UPS Makes Big Bid for Medical Supplies Supply Chain

By SCMR Staff
July 16, 2014 - SCMR Editorial

UPS said this week it is taking steps to optimize 36 U.S. Field Stocking Locations in order to serve the medical device sector as part of its global healthcare growth strategy.

Company officials said that the objective of this healthcare-compliant FSL network is to reduce delivery time of medical device shipments and also to augment inventory visibility. UPS defines its FSLs as strategically-located facilities designed to support time-sensitive distribution and efficient warehousing of products that help companies get products to their customers faster while better managing inventory costs, regulatory compliance and end-to-end visibility.

And they added that these 36 FSL locations will offer medical device manufacturers with access to more than 80 percent of total U.S. hospital beds within four hours, adding that they will:
-operate under the guidance of UPS’s industry-leading quality assurance and compliance program; and
-feature temperature-controlled or monitored environments and offer same-day delivery services that will enable medical device manufacturers and their field sales representatives to provide best-in-class service to their customers and better manage their inventories to gain efficiencies
UPS director, global healthcare strategy Josh Cannon told LM there were various reasons for enhancing these FSLs.

“With trends like the growing aging population and the increased need to deliver better care at a lower cost, we are working to provide healthcare companies with innovative solutions that help them better manage inventory and realize greater cost efficiencies,” he said. “With 36 cGMP-compliant field stocking locations (FSLs) in the U.S., we are able to provide medical device manufacturers with quick access to over 80 percent of hospital beds within four hours, along with end-to-end visibility of their products, which allows them to have greater control over their costs and inventories.”

Cannon pointed out that the U.S. is the largest medical device market globally, representing 38 percent of the global medical device market in 2012, according to U.S. Department of Commerce data. And Commerce says the market is set to increase to $133 billion by 2016. With that in mind,  Cannon said it made sense for UPS to optimize the U.S. FSL network to better support manufacturers in the U.S.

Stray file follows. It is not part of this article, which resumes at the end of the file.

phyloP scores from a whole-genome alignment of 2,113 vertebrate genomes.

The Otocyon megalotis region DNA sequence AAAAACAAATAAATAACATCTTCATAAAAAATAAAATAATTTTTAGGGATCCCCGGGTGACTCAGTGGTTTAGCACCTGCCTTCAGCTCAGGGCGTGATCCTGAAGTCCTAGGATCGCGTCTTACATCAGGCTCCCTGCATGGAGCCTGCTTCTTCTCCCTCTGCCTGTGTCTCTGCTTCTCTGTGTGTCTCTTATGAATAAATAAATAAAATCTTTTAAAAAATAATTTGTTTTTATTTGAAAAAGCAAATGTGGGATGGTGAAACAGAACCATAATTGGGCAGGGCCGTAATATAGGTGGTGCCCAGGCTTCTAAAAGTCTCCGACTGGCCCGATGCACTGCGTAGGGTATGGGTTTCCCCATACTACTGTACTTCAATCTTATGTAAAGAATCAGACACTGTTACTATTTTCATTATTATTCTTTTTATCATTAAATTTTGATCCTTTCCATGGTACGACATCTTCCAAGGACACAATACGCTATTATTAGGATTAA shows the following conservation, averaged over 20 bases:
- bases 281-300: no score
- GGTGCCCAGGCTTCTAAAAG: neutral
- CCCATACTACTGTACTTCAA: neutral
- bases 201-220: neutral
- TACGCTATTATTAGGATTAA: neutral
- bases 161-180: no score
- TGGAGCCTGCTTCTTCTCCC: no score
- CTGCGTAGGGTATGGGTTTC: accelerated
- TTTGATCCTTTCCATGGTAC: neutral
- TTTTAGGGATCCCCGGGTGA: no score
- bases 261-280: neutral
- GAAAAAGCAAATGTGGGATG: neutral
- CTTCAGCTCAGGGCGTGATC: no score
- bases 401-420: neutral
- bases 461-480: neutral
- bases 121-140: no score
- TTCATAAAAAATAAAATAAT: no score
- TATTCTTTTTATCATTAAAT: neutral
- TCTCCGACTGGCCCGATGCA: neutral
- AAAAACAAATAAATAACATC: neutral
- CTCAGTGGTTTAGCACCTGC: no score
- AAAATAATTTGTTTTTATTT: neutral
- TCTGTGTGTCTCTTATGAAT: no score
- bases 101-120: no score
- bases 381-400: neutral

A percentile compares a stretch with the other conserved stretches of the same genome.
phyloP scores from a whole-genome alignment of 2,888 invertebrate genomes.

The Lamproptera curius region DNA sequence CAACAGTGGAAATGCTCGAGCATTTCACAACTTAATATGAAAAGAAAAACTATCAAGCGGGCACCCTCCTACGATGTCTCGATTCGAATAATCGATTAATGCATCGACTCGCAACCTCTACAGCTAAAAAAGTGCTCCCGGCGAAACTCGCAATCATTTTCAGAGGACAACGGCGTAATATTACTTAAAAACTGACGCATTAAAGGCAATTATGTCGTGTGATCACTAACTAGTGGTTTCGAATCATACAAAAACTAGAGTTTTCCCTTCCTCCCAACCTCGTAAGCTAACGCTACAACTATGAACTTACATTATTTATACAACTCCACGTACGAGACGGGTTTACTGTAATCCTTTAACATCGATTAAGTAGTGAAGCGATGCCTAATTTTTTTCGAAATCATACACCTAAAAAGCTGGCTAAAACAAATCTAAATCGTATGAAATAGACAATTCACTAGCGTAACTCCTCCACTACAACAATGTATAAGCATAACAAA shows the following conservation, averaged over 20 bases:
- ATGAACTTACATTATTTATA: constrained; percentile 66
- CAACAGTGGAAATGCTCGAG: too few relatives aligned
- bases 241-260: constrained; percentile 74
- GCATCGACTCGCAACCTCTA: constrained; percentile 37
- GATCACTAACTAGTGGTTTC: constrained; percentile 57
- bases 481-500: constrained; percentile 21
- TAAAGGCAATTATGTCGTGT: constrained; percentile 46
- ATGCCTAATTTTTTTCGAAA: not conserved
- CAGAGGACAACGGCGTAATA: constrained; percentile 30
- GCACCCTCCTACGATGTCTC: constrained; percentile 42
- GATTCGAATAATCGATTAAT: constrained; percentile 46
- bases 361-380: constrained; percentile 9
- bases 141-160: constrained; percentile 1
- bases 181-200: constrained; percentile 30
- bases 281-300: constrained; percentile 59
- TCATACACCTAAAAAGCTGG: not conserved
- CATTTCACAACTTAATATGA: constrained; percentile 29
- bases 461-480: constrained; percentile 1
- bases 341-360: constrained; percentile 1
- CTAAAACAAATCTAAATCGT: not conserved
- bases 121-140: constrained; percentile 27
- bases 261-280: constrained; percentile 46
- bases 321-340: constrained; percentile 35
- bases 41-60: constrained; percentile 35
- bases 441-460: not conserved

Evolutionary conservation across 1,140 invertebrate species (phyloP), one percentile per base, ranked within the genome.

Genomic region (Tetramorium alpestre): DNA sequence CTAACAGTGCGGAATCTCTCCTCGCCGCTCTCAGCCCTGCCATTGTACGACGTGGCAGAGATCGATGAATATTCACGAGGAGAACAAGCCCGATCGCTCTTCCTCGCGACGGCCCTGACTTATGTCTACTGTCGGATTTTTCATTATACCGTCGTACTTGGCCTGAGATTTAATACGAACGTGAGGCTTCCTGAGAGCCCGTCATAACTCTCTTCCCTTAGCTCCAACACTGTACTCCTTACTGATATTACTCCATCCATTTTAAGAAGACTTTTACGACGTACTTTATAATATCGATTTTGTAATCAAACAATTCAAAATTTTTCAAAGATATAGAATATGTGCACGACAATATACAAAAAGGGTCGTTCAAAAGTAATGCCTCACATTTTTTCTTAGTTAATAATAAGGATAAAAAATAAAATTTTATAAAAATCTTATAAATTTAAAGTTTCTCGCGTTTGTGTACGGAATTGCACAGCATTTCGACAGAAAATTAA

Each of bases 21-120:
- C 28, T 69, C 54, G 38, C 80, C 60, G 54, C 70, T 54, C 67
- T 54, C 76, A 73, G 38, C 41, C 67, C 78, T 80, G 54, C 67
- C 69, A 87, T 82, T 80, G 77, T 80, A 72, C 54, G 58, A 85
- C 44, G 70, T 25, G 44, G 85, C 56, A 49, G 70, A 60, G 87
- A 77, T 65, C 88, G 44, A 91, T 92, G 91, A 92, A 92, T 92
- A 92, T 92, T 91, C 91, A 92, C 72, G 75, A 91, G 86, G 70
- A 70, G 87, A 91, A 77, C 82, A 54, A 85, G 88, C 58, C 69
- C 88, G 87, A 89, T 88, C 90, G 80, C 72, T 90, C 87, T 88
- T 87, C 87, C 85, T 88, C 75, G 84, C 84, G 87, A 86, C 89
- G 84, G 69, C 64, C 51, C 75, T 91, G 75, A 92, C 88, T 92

When asked about the biggest benefits of this news for customers, Cannon cited how there are things that impact not only medical device manufacturers but also their customers, such as hospitals and other healthcare providers.
“First, we are now able to provide manufacturers with increase speed of delivery, by utilizing our strategically located, cGMP-compliant FSLs around the country to quickly reach those who need the devices,” he said. “The solution also provides manufacturers with enhanced visibility, allowing them to track their inventory throughout the supply chain. And, finally, this contributes to better inventory management which can often realize cost efficiencies, as supply chain efficiencies are identified.”

Cannon declined to disclose the next steps for these healthcare FSLs, but he did say UPS constantly evaluates current and future needs in each region and adapts solutions to serve its customers globally.

“We also look for cross-industry solutions when available,” he said. “For example, traditionally, the UPS FSL network is often used by high-tech, telecommunications, aerospace, industrial, automotive and non-regulated medical device manufacturers. We were able to leverage and enhance this existing asset to quickly develop and implement this solution for medical device manufacturers.”



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Article Topics

News · Global · Supply Chain · UPS · All topics

About the Author

Patrick Burnson, Executive Editor
Patrick Burnson is executive editor for Logistics Management and Supply Chain Management Review magazines and web sites. Patrick is a widely-published writer and editor who has spent most of his career covering international trade, global logistics, and supply chain management. He lives and works in San Francisco, providing readers with a Pacific Rim perspective on industry trends and forecasts. You can reach him directly at [email protected]

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